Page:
Oops: Yet more excessive buffering during a service

Today’s service suffered from very poor connectivity throughout, leading to stuttering and buffering. This wasn’t up to the standard we aim to meet, so we spent a few hours getting to the bottom of exactly what was going on.

So, what was the problem?

After eliminating most possibilities we isolated the fault to the wireless link between the Community Centre and the church. The church building itself has no telephone line, so to provide internet we use a pair of high-power directional wifi devices. One of these is positioned on the outside of the Community Centre, but we’re not able to (and we have no real desire to) fasten one to the outside of our Grade I listed building and ruin the look of things.

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Oops: Dial-A-Service outage

Over the past few days our Dial-A-Service phone number has been unavailable. This blog post takes a quick look at what happened, why it happened, how we fixed it, and how we’re stopping it from happening again.

What happened?

We store all of our service audio, along with a list of all our services and the times they happen, in a place called Github. We then use a platform called Twilio to do the actual heavy lifting of connecting to the telephone network.

Github isn’t really designed for serving up static content, so we use an intermediary layer called a CDN(1) which helps lighten the load by temporarily storing versions of our service audio.

On the internet, most things (including our CDN) use something called a certificate to identify who they are and encrypt traffic. Unfortunately, due to a misconfiguration, the CDN which we were using was no longer presenting a valid certificate. When our code on Twilio asked for the latest list of services, and the CDN responded with an invalid certificate, everything behaved exactly as it was supposed to and refused to accept the content.

Why did this happen?

We don’t know. We’re not responsible for maintaining this CDN, but we do know from experience that this problem can be caused by any one of many things.

How did we fix it?

We swapped to an alternative CDN provider with a valid certificate. This was a very small configuration change, with no impact on how the service itself works.

How are we making sure it doesn’t happen in future?

We’re doing a couple of things to help make sure this doesn’t happen again, or at least should it happen it’s better mitigated:

Better error handling

At the moment when things go wrong our code tends to fail entirely, which causes a very generic and very American-sounding message to be played back on the phone line. We’re going to tweak this behaviour so that instead people will get a more polite message letting them know that we’re experiencing some technical difficulties.

Seeing if we can move things to our website

Our own website already contains all of the data and audio files that are needed to put together Dial-A-Service, but this is a relatively new change. We’ll think about ways we might be able to remove a whole third-party dependency, as well as simplify our administration.


Oops: Excessive buffering during the service

In this morning’s service a few people noticed that their connection was having to buffer more than usual, and that the quality of the video and audio kept fluctuating. This blog post takes a quick look at what happened, why it happened, and what we’re doing to fix it.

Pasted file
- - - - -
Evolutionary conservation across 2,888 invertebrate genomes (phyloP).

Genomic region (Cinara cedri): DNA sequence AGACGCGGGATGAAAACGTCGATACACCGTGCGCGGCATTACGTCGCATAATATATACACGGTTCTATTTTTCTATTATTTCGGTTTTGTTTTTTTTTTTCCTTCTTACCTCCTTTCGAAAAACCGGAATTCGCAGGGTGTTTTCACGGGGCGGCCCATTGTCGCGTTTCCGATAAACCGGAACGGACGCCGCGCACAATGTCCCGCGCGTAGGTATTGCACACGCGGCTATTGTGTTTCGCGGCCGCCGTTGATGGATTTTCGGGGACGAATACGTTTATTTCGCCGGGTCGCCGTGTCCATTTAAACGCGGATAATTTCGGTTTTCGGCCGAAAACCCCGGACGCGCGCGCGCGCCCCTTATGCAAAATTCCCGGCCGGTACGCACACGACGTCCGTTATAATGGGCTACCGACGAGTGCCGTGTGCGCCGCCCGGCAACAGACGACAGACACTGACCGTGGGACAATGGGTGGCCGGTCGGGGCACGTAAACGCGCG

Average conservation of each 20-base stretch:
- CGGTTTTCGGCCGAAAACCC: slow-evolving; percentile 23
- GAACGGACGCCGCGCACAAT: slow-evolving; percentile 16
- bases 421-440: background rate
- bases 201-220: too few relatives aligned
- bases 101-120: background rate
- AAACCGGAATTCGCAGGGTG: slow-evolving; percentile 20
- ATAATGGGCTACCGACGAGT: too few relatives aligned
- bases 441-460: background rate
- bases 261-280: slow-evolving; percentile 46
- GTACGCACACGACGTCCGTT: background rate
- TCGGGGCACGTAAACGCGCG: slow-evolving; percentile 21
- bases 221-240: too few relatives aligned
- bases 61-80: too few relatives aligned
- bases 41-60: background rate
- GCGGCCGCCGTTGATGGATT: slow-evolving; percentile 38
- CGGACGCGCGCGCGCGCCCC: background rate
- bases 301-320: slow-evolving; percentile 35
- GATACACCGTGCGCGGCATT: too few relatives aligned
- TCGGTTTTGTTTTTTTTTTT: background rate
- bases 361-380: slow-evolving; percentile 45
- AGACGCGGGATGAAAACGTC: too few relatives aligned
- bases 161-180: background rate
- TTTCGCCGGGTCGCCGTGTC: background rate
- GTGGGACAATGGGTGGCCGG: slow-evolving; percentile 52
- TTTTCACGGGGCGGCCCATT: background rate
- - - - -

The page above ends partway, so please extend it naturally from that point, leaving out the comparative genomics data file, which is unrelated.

What happened?

The internet connection to the church wasn’t capable of sustaining the speeds needed for smooth streaming of video. This meant that people watching would see the video stutter or sometimes pause entirely.

Why did this happen?

We’re not sure. The path to get an internet connection into the church is a relatively complex one compared to what you might have at home, involving several points where things might slow down. We weren’t able to quickly identify what was wrong during the service.

What are we doing to fix it?

There are two problems we’re fixing:

Making sure we can stream services

We’re reducing the threshold at which we decide to use a backup mobile connection to stream services. It’s difficult to change our connection mid-service (although we can in an emergency), so for the time being we’ll be using our backup connection unless we’re absolutely certain our main one is behaving as expected.

Making sure the internet connection to the church is stable

We’ve put some extra monitoring in place to see if we can narrow down which bit of the chain is at fault and then investigate further, but since the problem doesn’t appear all the time it might take us a few weeks before we’re able to properly identify it.

Depending on where the problem lies the solution could be as simple as a quick configuration change, might need replacement hardware for our network, or might need us to involve our connection provider.

Oops: Audio issues during service

In this morning’s service, the sound quality at the beginning of the service wasn’t up to our usual standard. This blog post takes a quick look at what happened, why it happened, why we didn’t catch it sooner, what we did to fix it, and how we’re making sure it doesn’t happen again.

What happened?

Just after the service started, some of our viewers reported that the sound was “choppy” or “bumpy”. Thanks to those who let us know – as you’ll read later without this feedback we wouldn’t have known there was a problem.

This problem only affected the service when we were using our wide-angle camera; when we switched to the lectern camera the problem disappeared.

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